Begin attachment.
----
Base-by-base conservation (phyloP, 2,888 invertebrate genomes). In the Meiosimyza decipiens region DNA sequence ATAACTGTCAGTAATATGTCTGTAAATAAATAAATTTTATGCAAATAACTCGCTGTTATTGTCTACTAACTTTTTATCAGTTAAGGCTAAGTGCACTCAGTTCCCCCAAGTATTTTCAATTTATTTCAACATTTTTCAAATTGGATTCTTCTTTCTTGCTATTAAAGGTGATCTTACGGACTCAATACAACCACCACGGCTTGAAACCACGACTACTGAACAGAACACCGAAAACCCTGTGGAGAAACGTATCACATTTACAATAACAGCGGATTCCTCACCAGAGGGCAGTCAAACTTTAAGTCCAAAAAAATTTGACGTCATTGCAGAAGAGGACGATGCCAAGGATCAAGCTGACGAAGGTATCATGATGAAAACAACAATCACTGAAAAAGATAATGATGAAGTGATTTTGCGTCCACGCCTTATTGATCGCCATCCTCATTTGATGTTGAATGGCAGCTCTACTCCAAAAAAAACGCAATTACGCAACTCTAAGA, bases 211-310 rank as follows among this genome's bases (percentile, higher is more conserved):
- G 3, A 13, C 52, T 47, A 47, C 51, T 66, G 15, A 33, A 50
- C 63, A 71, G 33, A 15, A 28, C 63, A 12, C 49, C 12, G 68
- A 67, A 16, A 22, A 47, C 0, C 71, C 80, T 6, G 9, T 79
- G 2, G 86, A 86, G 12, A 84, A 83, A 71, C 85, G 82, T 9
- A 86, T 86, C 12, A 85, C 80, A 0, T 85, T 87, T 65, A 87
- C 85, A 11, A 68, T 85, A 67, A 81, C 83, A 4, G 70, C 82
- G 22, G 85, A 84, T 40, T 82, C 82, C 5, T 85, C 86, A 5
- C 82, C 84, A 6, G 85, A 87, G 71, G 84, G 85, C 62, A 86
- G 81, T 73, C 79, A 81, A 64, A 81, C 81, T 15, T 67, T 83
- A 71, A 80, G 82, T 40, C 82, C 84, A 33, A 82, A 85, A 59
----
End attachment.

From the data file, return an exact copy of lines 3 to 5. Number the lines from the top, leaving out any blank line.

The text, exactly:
- C 63, A 71, G 33, A 15, A 28, C 63, A 12, C 49, C 12, G 68
- A 67, A 16, A 22, A 47, C 0, C 71, C 80, T 6, G 9, T 79
- G 2, G 86, A 86, G 12, A 84, A 83, A 71, C 85, G 82, T 9